At 200 and 300 yards I really began to appreciate the amount of adjustability and the comfortable grip angle on stock since it seemed to quite effortless to stack rounds on top of each other from the bench owing some thanks to the Bushnell 3.5-21X50 ERS. It’s a gratifying feeling to see every shot just make the dark spot on the target get a little bigger. I knew to quit while I was ahead, especially considering the cold and windy weather so I packed it in, destined to return again for some more range time to get ready for the Nightforce Optics PRS Shoot Out.
I didn’t have a lot of time to get ready but week before the match I was able to put some more rounds down range and I wasn’t disappointed in the least with the accuracy at 600 yards. For the longest time I thought that an accurate rifle had to be pillar bedded and a chassis system only provided good enough accuracy. It turns out this isn’t quite true, at least not in my case as the stock was comfortable, it helped me absorb the recoil, and absolutely hammered nails out to 600 yards.
The Nightforce PRS Match
Before I knew it the Nightforce-sponsored PRS match was upon us and I experienced my first issue with the chassis system. During one of the early morning stages on the first day, I noticed that the adjustments for my length of pull and cheek piece had loosened up. The grippy material used on the cheek piece adjustment kept it from falling down and after a minute with my Leatherman MUT I was back in business.
I caught up with another competitor that was using a 2014 AX AICS also and asked if he’d had similar issues. His answer made me realize that I’d overlooked a couple of small details I’d like to pass on. If you tighten the screws only hand tight, they will eventually back off and to give the screws a little more extra oomph, use the included 4mm hex wrench to give the screws another quarter turn. Turns out this information was printed in the instructions included with the chassis that I didn’t bother to read so that one is on me. So now you know and knowing is half the battle. the chassis was superb throughout the rest of the match and I had no issues with loosening action screws or adjustment screws. On the second day we shot a lot of off hand shots, improvised shooting positions, even from our weak side and the stock didn’t let me down. I was able to make quick easy adjustments and I stayed comfortable behind the trigger.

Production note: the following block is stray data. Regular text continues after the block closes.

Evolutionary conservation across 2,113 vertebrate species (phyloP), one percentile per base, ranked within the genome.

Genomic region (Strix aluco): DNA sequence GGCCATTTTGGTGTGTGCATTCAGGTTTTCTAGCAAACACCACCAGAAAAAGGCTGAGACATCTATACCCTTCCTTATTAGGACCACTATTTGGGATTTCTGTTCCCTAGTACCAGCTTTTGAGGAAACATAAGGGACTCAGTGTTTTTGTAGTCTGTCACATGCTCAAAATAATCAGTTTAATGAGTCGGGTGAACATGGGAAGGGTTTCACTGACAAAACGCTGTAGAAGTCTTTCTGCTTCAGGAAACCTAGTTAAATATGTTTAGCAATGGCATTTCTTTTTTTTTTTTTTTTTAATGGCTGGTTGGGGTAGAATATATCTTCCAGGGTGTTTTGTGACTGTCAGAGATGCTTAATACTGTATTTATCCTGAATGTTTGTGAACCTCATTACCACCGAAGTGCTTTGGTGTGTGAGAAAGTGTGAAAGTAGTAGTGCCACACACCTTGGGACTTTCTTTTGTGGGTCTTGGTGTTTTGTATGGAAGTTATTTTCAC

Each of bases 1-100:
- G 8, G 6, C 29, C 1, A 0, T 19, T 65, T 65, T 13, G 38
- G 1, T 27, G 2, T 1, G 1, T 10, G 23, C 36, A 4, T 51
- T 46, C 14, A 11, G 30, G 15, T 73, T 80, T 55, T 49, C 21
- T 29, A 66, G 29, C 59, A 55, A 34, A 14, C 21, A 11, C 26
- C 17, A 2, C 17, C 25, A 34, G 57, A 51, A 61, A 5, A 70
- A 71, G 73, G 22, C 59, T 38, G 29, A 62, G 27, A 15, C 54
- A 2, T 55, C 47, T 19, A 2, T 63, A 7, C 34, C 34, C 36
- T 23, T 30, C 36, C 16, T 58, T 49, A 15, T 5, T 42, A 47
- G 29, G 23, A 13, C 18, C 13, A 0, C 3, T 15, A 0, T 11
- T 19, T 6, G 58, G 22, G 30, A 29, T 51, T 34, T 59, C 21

The 2014 AX AICS is easily one of the best purchases I’ve made this year. I’ll be the first to warn you though the chassis isn’t cheap. It retails for just under $1500 from most vendors. However I believe that money is well spent considering the 2014 AX AICS is only about $150 more than what the pre-2014 retailed just a couple of years ago. The modest price hike nets the end user additional accessory rails, more adjustability, a revised bedding interface that works very well with a factory action, and a right hand folding stock for easy, compact transport. Although there are cheaper chassis systems on the market and ones that are much more expensive, I don’t think any of them have the longevity and reputation of Accuracy International. If you are looking for a chassis system for your Remington 700 or clone action that might see some serious use I highly recommend taking a look at the 2014 AX AICS.